Pancreatic Cancer Treatment (PDQ®)


Information for: Patients | Healthcare Professionals

General Information About Pancreatic Cancer

Pancreatic cancer is a disease in which malignant (cancer) cells form in the tissues of the pancreas.

The pancreas is a gland about 6 inches long that is shaped like a thin pear lying on its side. The wider end of the pancreas is called the head, the middle section is called the body, and the narrow end is called the tail. The pancreas lies between the stomach and the spine.

Anatomy of the pancreas; drawing shows the pancreas, stomach, spleen, liver, gallbladder, bile ducts, colon, and small intestine. An inset shows the head, body, and tail of the pancreas. The bile duct and pancreatic duct are also shown.
Anatomy of the pancreas. The pancreas has three areas: head, body, and tail. It is found in the abdomen near the stomach, intestines, and other organs.

The pancreas has two main jobs in the body:

  • To make juices that help digest (break down) food.
  • To make hormones, such as insulin and glucagon, that help control blood sugar levels. Both of these hormones help the body use and store the energy it gets from food.

The digestive juices are made by exocrine pancreas cells and the hormones are made by endocrine pancreas cells. About 95% of pancreatic cancers begin in exocrine cells.

This summary is about exocrine pancreatic cancer. For information on endocrine pancreatic cancer, see the PDQ summary on Pancreatic Neuroendocrine Tumors (Islet Cell Tumors) Treatment.

For information on pancreatic cancer in children, see the PDQ summary on Unusual Cancers of Childhood.

Smoking and health history can affect the risk of pancreatic cancer.

Anything that increases your risk of getting a disease is called a risk factor. Having a risk factor does not mean that you will get cancer; not having risk factors doesn’t mean that you will not get cancer. Talk with your doctor if you think you may be at risk.

Risk factors for pancreatic cancer include the following:

  • Smoking.
  • Being very overweight.
  • Having a personal history of diabetes or chronicpancreatitis.
  • Having a family history of pancreatic cancer or pancreatitis.
  • Having certain hereditaryconditions, such as:
    • Multiple endocrine neoplasia type 1 (MEN1) syndrome.
    • Hereditary nonpolyposis colon cancer (HNPCC; Lynch syndrome).
    • von Hippel-Lindau syndrome.
    • Peutz-Jeghers syndrome.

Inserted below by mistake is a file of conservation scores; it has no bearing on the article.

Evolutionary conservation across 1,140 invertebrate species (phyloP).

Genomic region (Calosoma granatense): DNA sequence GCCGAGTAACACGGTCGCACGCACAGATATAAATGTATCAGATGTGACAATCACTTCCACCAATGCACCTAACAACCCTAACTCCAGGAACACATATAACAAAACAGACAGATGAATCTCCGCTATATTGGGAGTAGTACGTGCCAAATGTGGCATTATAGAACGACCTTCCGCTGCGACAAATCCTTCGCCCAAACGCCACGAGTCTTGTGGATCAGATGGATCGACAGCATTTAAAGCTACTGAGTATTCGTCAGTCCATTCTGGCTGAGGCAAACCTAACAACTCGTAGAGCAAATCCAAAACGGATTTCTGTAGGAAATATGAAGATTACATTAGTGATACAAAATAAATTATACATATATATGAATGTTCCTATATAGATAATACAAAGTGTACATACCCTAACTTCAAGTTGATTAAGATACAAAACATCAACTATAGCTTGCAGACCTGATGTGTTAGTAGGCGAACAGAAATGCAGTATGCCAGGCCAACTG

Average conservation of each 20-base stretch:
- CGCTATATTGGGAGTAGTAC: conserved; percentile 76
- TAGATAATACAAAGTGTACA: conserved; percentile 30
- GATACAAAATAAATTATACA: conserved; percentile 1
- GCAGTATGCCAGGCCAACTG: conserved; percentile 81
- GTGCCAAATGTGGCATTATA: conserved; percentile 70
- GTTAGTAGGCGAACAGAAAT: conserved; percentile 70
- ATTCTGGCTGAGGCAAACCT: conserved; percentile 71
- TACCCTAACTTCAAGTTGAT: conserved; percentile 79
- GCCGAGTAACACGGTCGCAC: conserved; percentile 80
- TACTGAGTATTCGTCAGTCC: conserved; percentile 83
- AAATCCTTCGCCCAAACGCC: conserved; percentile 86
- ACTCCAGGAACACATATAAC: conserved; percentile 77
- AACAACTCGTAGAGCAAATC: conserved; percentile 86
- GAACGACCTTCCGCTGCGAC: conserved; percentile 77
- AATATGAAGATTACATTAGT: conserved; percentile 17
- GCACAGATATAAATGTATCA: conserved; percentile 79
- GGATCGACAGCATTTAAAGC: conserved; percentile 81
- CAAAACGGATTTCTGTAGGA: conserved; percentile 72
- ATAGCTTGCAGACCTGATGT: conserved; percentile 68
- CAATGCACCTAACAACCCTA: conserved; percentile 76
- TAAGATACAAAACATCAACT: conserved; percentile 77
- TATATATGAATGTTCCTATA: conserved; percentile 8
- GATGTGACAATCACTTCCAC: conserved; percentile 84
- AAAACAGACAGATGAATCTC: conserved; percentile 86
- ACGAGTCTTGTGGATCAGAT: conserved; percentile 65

• Hereditary breast and ovarian cancer syndrome.
    • Familial atypical multiple mole melanoma (FAMMM) syndrome.

Possible signs of pancreatic cancer include jaundice, pain, and weight loss.

These and other symptoms may be caused by pancreatic cancer. In the early stages of pancreatic cancer, there may not be any symptoms, or other conditions may cause the same symptoms.

Check with your doctor if you have any of the following problems:

  • Jaundice (yellowing of the skin and whites of the eyes).
  • Light-colored stools.
  • Dark urine.
  • Pain in the upper or middle abdomen and back.
  • Weight loss for no known reason.
  • Loss of appetite.
  • Feeling very tired.

Pancreatic cancer is difficult to detect (find) and diagnose early.

Pancreatic cancer is difficult to detect and diagnose for the following reasons:

  • There aren’t any noticeable signs or symptoms in the early stages of pancreatic cancer.
  • The signs of pancreatic cancer, when present, are like the signs of many other illnesses.
  • The pancreas is hidden behind other organs such as the stomach, small intestine, liver, gallbladder, spleen, and bile ducts.

Tests that examine the pancreas are used to detect (find), diagnose, and stage pancreatic cancer.

Pancreatic cancer is usually diagnosed with tests and procedures that make pictures of the pancreas and the area around it. The process used to find out if cancercells have spread within and around the pancreas is called staging. Tests and procedures to detect, diagnose, and stage pancreatic cancer are usually done at the same time. In order to plan treatment, it is important to know the stage of the disease and whether or not the pancreatic cancer can be removed by surgery.

The following tests and procedures may be used:

  • Physical exam and history: An exam of the body to check general signs of health, including checking for signs of disease, such as lumps or anything else that seems unusual. A history of the patient’s health habits and past illnesses and treatments will also be taken.
  • Blood chemistry studies: A procedure in which a blood sample is checked to measure the amounts of certain substances, such as bilirubin, released into the blood by organs and tissues in the body. An unusual (higher or lower than normal) amount of a substance can be a sign of disease in the organ or tissue that makes it.
  • Tumor marker test: A procedure in which a sample of blood, urine, or tissue is checked to measure the amounts of certain substances, such as CA 19-9, and carcinoembryonic antigen (CEA), made by organs, tissues, or tumor cells in the body. Certain substances are linked to specific types of cancer when found in increased levels in the body. These are called tumor markers.
  • MRI (magnetic resonance imaging): A procedure that uses a magnet, radio waves, and a computer to make a series of detailed pictures of areas inside the body. This procedure is also called nuclear magnetic resonance imaging (NMRI).
  • CT scan (CAT scan): A procedure that makes a series of detailed pictures of areas inside the body, taken from different angles. The pictures are made by a computer linked to an x-ray machine. A dye may be injected into a vein or swallowed to help the organs or tissues show up more clearly. This procedure is also called computed tomography, computerized tomography, or computerized axial tomography. A spiral or helical CTscan makes a series of very detailed pictures of areas inside the body using an x-ray machine that scans the body in a spiral path.